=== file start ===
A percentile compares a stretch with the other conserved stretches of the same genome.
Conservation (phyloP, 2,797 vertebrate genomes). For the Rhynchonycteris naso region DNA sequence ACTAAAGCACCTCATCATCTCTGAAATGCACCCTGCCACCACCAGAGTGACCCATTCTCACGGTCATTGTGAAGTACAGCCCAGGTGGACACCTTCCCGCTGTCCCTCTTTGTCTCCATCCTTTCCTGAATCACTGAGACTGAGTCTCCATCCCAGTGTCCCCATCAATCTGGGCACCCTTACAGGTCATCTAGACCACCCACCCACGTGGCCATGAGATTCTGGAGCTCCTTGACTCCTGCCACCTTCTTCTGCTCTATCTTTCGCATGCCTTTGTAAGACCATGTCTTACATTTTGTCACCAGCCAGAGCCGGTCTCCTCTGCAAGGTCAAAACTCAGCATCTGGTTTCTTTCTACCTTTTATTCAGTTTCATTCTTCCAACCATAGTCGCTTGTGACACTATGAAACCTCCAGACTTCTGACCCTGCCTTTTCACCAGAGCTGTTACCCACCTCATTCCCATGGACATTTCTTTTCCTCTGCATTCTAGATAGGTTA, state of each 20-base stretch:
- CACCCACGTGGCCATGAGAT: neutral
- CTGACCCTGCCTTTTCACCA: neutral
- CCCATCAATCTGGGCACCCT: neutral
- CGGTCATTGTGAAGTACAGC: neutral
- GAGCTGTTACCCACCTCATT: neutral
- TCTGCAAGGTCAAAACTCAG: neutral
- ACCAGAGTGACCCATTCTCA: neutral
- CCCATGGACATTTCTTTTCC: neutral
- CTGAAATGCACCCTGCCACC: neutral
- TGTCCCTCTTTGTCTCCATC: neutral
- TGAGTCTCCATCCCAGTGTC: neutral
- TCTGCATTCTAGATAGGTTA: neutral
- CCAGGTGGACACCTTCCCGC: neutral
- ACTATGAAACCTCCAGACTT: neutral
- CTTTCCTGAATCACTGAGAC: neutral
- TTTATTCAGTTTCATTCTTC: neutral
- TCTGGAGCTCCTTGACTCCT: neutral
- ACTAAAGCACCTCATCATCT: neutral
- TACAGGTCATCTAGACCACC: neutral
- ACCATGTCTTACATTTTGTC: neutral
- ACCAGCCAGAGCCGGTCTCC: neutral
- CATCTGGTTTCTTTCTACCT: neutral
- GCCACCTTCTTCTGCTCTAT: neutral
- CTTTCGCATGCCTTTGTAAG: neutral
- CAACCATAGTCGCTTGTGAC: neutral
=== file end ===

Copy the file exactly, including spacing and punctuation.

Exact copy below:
A percentile compares a stretch with the other conserved stretches of the same genome.
Conservation (phyloP, 2,797 vertebrate genomes). For the Rhynchonycteris naso region DNA sequence ACTAAAGCACCTCATCATCTCTGAAATGCACCCTGCCACCACCAGAGTGACCCATTCTCACGGTCATTGTGAAGTACAGCCCAGGTGGACACCTTCCCGCTGTCCCTCTTTGTCTCCATCCTTTCCTGAATCACTGAGACTGAGTCTCCATCCCAGTGTCCCCATCAATCTGGGCACCCTTACAGGTCATCTAGACCACCCACCCACGTGGCCATGAGATTCTGGAGCTCCTTGACTCCTGCCACCTTCTTCTGCTCTATCTTTCGCATGCCTTTGTAAGACCATGTCTTACATTTTGTCACCAGCCAGAGCCGGTCTCCTCTGCAAGGTCAAAACTCAGCATCTGGTTTCTTTCTACCTTTTATTCAGTTTCATTCTTCCAACCATAGTCGCTTGTGACACTATGAAACCTCCAGACTTCTGACCCTGCCTTTTCACCAGAGCTGTTACCCACCTCATTCCCATGGACATTTCTTTTCCTCTGCATTCTAGATAGGTTA, state of each 20-base stretch:
- CACCCACGTGGCCATGAGAT: neutral
- CTGACCCTGCCTTTTCACCA: neutral
- CCCATCAATCTGGGCACCCT: neutral
- CGGTCATTGTGAAGTACAGC: neutral
- GAGCTGTTACCCACCTCATT: neutral
- TCTGCAAGGTCAAAACTCAG: neutral
- ACCAGAGTGACCCATTCTCA: neutral
- CCCATGGACATTTCTTTTCC: neutral
- CTGAAATGCACCCTGCCACC: neutral
- TGTCCCTCTTTGTCTCCATC: neutral
- TGAGTCTCCATCCCAGTGTC: neutral
- TCTGCATTCTAGATAGGTTA: neutral
- CCAGGTGGACACCTTCCCGC: neutral
- ACTATGAAACCTCCAGACTT: neutral
- CTTTCCTGAATCACTGAGAC: neutral
- TTTATTCAGTTTCATTCTTC: neutral
- TCTGGAGCTCCTTGACTCCT: neutral
- ACTAAAGCACCTCATCATCT: neutral
- TACAGGTCATCTAGACCACC: neutral
- ACCATGTCTTACATTTTGTC: neutral
- ACCAGCCAGAGCCGGTCTCC: neutral
- CATCTGGTTTCTTTCTACCT: neutral
- GCCACCTTCTTCTGCTCTAT: neutral
- CTTTCGCATGCCTTTGTAAG: neutral
- CAACCATAGTCGCTTGTGAC: neutral